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Is there a benefit to extending the duration of Helicobacter pylori sequential therapy to 14 days?

Author(s): Hsu PI, Wu DC, Wu JY, Graham DY

Affiliation(s): Division of Gastroenterology, Department of Internal Medicine, Kaohsiung Veterans General Hospital and National Yang-Ming University, Kaohsiung, Taiwan. williamhsup@yahoo.com.tw

Publication date & source: 2011-04, Helicobacter., 16(2):146-52.

Publication type: Randomized Controlled Trial

BACKGROUND AND AIMS: Ten-day sequential therapy with a proton-pump inhibitor (PPI) and amoxicillin followed by a PPI, clarithromycin, and an imidazole typically achieves Helicobacter pylori (H. pylori) eradication rates between 90 and 94% (i.e., Grade B success). It has been suggested that prolonging the duration of therapy might improve the treatment success. We tested whether prolonging treatment duration to 14-days would improve the results to 95% or greater eradication. METHODS: This was a multi-center, single site, pilot study in which H. pylori-infected patients received a 14-day sequential therapy (esomeprazole and amoxicillin for 7 days followed by esomeprazole, clarithromycin, and metronidazole for 7 days). H. pylori status was assessed 8 weeks after therapy. Success was defined as achieving 95% or greater eradication by per-protocol (PP) analysis. Results: One hundred and twenty-three subjects received the 14-day sequential therapy. The eradication rate was 93.9% (95% confidence interval [CI], 89.5-98.3%) by PP and 91.9% (95% CI, 87.1-96.7%) by intention-to-treat analysis. Adverse events were experienced by 21.1%; compliance of 90% or greater was 95.9%. CONCLUSIONS: Extending sequential therapy to 14 days did not result in improving the treatment outcome to 95% or greater. (c) 2011 Blackwell Publishing Ltd.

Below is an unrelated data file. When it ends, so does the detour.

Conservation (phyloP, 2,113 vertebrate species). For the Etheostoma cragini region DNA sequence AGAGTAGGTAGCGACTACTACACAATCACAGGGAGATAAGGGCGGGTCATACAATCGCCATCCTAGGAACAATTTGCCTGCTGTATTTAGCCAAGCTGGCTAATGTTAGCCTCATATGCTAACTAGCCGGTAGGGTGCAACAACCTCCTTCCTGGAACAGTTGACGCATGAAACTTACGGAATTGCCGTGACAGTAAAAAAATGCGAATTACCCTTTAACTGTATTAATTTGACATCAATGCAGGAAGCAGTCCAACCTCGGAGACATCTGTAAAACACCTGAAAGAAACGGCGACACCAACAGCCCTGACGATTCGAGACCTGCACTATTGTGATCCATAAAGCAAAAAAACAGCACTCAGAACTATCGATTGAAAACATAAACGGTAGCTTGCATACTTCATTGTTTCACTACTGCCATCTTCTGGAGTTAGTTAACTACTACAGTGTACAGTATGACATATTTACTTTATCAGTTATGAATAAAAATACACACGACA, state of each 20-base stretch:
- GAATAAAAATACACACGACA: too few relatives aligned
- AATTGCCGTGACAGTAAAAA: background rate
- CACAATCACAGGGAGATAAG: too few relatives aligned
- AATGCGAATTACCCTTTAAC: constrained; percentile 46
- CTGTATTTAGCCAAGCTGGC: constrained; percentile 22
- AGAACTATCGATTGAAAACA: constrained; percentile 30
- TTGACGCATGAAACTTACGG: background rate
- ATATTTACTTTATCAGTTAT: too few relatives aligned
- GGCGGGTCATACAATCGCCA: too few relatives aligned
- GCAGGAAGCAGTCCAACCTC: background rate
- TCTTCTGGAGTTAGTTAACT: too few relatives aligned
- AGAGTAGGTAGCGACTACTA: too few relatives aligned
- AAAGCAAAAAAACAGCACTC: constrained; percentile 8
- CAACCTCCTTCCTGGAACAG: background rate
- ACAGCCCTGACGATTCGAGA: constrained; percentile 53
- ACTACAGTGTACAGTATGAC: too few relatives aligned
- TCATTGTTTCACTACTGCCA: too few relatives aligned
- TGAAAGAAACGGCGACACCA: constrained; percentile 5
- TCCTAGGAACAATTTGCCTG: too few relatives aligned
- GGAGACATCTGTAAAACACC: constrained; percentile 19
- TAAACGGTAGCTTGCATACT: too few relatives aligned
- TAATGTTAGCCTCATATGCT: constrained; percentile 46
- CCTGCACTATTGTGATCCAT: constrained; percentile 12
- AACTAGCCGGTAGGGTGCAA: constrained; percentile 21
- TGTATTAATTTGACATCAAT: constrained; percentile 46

Page last updated: 2011-12-09

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